This Oct. 19, 2011 blog post is mirrored from an internal site at Lee Enterprises, my current employer, where I blog about mobile, tablet and other emerging tech. I thought it might be handy to those outside the company too, so I’m cross-posting it here.
One of your most basic reporting tools just got a whole lot more powerful with the help of your mobile phone: your voice.
Voice tools on mobile phones are exploding and offering new ways to communicate, multitask, interact and organize your life and work. Whether you’re running between assignments and need to send quick email or text message to your boss, get an address for your source’s location, checking the weather to know if you need rain gear for your lenses, Tweet news tidbits or one of the many other actions, your voice’s power just got amplified.
The new iPhone 4s offers a tool called Siri has a great number of commands it responds to. Unfortunately, the Siri program is only available on the iPhone 4s. Someone has hacked it to work on an iPhone 4 but it requires jailbreaking and might get shut down by Apple.
Google’s Android mobile operating system has been the pioneer in the voice conversion arena from their launch of Google Voice automatically translating voicemail-to-text to their Android keyboards which always include voice-to-text buttons. Available on all Android phones, Google also offers a handful of voice actions available natively within the phone.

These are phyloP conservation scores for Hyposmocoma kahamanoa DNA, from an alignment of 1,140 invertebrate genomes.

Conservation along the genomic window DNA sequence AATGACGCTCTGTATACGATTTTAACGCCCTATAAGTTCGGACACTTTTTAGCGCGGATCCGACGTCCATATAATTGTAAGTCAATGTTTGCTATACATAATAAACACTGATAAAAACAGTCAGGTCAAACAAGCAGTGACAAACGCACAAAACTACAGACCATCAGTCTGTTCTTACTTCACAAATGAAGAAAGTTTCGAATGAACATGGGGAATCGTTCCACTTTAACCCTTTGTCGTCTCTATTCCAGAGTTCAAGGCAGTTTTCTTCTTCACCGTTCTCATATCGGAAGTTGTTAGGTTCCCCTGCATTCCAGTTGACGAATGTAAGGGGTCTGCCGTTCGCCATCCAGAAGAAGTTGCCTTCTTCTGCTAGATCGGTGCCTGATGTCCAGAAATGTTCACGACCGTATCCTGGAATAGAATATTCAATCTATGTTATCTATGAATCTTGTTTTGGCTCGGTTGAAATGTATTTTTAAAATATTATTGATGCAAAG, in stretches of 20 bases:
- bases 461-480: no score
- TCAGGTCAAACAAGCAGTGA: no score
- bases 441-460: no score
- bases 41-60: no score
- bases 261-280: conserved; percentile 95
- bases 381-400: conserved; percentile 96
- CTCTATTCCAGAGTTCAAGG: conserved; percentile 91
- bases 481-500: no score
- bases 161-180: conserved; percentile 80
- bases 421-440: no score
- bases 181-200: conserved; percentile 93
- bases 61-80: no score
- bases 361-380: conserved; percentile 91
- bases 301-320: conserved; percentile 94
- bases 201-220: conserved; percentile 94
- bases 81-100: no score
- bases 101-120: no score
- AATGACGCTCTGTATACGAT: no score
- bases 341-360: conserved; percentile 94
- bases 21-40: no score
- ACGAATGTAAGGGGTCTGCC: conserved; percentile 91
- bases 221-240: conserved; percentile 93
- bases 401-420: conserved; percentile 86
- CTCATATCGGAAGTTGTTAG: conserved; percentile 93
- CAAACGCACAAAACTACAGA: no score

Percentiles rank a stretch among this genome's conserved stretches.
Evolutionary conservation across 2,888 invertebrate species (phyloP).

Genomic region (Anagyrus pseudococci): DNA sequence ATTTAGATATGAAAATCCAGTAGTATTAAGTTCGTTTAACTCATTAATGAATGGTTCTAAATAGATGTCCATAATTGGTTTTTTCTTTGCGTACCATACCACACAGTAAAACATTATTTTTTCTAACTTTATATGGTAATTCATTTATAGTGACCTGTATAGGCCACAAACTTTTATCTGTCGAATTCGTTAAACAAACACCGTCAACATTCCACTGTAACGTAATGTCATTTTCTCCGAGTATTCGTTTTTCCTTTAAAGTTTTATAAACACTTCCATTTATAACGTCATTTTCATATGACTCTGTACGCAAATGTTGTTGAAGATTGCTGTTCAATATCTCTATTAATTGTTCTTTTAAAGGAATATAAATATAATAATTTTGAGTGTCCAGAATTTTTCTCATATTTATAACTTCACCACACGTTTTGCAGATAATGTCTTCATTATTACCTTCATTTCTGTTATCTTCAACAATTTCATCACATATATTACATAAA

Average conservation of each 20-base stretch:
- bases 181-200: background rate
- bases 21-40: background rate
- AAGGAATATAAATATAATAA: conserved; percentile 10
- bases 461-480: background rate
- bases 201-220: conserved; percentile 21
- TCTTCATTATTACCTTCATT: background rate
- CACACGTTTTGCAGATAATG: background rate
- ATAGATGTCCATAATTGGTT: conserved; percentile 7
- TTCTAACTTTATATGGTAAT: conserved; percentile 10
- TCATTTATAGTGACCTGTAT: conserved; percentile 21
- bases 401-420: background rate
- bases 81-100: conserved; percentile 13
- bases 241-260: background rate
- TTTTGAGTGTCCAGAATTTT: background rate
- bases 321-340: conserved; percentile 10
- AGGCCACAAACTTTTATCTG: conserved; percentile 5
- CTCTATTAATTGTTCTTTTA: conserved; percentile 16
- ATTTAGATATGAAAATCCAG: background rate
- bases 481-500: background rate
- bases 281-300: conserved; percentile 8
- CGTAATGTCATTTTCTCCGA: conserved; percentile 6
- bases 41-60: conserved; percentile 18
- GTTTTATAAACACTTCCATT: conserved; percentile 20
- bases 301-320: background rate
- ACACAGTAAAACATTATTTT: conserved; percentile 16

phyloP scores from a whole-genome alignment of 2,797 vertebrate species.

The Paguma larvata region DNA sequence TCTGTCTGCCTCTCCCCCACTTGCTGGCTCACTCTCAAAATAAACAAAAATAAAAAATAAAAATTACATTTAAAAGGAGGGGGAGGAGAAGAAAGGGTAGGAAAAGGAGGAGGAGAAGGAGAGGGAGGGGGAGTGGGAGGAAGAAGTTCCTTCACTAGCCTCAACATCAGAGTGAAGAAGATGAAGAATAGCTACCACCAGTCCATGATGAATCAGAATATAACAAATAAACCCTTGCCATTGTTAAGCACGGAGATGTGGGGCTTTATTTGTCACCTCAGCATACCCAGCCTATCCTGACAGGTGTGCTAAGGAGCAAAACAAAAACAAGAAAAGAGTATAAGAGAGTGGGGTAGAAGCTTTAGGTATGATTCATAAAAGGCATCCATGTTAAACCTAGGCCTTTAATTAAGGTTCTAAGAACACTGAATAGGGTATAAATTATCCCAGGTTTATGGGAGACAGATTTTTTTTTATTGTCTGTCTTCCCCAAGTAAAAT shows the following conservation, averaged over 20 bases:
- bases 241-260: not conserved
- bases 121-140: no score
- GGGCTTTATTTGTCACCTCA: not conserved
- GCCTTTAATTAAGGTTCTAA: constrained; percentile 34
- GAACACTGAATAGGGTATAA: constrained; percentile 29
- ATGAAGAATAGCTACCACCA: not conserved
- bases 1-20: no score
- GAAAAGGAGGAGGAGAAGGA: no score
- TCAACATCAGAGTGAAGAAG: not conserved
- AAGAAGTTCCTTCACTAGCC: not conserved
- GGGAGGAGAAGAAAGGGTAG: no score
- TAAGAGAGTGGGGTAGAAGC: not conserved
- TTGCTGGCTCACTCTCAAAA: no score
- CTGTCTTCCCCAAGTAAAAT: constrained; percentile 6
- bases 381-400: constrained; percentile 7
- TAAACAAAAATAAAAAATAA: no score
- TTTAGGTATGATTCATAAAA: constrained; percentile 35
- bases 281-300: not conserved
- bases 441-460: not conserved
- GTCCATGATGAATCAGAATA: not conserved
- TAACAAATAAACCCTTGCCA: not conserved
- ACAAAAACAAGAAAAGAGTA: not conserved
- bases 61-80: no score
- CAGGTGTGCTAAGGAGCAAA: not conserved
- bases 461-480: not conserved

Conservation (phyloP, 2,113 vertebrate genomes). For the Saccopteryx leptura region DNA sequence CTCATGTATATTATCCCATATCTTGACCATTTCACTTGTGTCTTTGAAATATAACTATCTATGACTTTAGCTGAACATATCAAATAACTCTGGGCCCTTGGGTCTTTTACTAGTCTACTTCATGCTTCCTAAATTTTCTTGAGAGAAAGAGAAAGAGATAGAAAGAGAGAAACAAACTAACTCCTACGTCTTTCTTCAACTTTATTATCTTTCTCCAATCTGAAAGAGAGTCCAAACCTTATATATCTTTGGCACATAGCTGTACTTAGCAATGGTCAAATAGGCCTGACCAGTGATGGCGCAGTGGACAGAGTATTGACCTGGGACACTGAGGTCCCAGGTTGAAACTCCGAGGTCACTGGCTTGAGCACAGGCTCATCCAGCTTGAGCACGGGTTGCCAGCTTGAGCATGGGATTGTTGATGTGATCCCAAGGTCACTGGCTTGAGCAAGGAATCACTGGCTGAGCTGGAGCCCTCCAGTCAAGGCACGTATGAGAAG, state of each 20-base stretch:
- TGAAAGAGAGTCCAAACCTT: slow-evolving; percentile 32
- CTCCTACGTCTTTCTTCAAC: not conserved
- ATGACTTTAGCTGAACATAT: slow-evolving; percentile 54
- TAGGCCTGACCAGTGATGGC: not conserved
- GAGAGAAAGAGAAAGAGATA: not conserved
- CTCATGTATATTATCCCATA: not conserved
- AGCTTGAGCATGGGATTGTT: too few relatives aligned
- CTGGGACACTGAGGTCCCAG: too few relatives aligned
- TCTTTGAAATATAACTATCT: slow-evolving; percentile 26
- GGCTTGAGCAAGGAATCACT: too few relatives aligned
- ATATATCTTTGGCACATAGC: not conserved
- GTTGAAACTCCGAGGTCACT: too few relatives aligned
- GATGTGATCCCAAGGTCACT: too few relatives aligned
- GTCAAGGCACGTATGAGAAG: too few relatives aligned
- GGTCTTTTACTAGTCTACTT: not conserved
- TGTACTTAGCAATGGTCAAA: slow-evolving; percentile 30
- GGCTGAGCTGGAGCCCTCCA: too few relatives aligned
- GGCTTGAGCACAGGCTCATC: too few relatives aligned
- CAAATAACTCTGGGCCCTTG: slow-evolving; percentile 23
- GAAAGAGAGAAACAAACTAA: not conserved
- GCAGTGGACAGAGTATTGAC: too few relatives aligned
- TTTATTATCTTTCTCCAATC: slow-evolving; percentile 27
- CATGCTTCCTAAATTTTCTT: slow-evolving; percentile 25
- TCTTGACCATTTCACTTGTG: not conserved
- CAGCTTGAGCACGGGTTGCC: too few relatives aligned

There’s also a handful of third-party apps available to get more robust “Siri-like” personal assistant options (Vlingo is my personal favorite on Android, although I use the stock Google voice commands most frequently.)
Somewhat related and very interesting and useful for those of us that cover multi-cultural beats — there’s a new version of Google Translate with an enriched “conversation” mode (currently in Alpha, so it’s not perfect) and additional language support. The app can both listen and speak for you, translating the message on both sides. It’s breathtakingly amazing. So if you’re out on assignment and find yourself trying to communicate with someone who’s not a native English speaker, you can use this tool to help communicate in more than 50 languages from Afrikaans to Yiddish.